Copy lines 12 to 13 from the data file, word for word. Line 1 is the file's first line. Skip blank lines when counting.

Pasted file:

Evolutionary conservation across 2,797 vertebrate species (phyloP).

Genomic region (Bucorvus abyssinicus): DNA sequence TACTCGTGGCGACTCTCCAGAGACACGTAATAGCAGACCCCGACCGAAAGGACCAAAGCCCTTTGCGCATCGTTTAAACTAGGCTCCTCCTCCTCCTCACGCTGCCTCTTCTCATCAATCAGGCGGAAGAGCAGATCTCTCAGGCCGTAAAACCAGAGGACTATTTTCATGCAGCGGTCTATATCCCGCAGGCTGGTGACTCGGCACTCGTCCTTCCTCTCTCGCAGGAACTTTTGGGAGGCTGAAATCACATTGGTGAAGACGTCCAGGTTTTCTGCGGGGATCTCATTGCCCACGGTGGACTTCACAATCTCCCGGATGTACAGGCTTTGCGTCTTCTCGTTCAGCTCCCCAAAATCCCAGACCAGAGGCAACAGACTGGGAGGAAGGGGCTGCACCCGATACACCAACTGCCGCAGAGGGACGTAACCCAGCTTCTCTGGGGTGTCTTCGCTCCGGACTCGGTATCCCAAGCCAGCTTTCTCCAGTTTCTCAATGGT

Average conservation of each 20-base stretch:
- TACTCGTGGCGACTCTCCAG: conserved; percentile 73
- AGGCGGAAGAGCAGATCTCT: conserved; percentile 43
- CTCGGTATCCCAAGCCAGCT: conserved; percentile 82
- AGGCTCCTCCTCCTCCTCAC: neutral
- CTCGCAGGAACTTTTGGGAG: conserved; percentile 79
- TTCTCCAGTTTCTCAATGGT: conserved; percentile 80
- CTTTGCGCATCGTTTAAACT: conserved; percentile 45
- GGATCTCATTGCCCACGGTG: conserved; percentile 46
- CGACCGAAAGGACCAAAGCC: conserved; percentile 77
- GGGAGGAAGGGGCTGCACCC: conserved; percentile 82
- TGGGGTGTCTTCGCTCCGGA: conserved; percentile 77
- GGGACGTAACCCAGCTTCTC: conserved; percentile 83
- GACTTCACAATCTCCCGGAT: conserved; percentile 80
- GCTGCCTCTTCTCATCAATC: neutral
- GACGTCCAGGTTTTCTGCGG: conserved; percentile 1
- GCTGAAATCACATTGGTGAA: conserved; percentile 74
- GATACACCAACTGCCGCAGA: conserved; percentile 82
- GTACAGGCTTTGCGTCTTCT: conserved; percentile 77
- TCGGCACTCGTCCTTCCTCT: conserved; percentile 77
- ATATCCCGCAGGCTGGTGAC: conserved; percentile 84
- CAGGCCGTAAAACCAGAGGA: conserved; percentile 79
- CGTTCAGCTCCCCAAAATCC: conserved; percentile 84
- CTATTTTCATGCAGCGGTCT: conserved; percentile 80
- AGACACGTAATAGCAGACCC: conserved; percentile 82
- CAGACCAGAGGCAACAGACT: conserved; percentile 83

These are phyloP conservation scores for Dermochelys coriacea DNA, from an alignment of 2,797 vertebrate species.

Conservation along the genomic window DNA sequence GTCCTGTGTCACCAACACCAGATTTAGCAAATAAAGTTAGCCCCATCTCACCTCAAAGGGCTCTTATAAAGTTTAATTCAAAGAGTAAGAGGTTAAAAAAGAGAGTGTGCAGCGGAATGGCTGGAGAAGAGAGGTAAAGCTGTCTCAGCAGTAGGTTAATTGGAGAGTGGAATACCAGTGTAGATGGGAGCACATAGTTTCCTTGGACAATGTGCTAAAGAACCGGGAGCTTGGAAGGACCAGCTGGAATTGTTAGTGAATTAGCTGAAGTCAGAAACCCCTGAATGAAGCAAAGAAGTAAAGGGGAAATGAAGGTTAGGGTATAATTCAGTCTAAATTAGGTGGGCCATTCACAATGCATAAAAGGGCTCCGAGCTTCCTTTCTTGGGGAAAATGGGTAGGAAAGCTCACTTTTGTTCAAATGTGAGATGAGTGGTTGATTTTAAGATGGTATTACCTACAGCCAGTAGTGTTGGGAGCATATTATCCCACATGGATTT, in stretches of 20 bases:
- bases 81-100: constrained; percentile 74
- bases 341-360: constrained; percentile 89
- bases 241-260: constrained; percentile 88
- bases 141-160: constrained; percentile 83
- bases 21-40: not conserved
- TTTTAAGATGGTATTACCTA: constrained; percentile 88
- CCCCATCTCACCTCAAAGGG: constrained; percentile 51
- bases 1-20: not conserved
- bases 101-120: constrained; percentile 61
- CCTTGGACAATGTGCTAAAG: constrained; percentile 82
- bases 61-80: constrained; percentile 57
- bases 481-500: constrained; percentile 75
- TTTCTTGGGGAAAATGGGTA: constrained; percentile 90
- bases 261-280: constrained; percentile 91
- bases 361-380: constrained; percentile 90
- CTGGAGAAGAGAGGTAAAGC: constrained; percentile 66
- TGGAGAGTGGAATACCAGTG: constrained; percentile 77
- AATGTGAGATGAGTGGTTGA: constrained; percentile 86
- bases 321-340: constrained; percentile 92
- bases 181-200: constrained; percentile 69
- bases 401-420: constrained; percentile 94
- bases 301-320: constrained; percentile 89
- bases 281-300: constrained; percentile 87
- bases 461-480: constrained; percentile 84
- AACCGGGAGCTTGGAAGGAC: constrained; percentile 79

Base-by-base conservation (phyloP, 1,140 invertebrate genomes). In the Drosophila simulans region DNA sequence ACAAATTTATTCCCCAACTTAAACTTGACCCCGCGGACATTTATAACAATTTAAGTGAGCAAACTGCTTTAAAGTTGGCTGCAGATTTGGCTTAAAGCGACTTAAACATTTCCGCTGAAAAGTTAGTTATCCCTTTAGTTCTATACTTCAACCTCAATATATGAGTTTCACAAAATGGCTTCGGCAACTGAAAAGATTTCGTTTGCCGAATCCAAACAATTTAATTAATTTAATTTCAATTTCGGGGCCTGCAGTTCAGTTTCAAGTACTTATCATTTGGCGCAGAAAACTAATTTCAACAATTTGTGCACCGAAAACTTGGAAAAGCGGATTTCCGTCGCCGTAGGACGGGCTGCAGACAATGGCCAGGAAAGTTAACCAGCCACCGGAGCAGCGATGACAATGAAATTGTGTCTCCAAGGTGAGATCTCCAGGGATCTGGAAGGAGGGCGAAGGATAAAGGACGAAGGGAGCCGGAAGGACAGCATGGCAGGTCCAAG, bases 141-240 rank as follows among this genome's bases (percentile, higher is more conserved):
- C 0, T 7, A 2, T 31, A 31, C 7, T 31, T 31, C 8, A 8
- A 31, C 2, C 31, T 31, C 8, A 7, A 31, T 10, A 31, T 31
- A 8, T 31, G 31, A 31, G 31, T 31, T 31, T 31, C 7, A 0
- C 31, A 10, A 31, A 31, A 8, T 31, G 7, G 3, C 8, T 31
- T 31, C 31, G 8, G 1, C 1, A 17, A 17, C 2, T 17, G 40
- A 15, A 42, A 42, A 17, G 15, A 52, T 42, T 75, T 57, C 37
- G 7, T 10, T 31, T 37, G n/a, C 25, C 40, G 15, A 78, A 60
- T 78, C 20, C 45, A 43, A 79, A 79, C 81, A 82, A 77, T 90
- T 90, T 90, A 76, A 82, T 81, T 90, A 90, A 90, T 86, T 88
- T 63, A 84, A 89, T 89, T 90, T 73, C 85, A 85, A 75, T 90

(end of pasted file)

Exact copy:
- CGACCGAAAGGACCAAAGCC: conserved; percentile 77
- GGGAGGAAGGGGCTGCACCC: conserved; percentile 82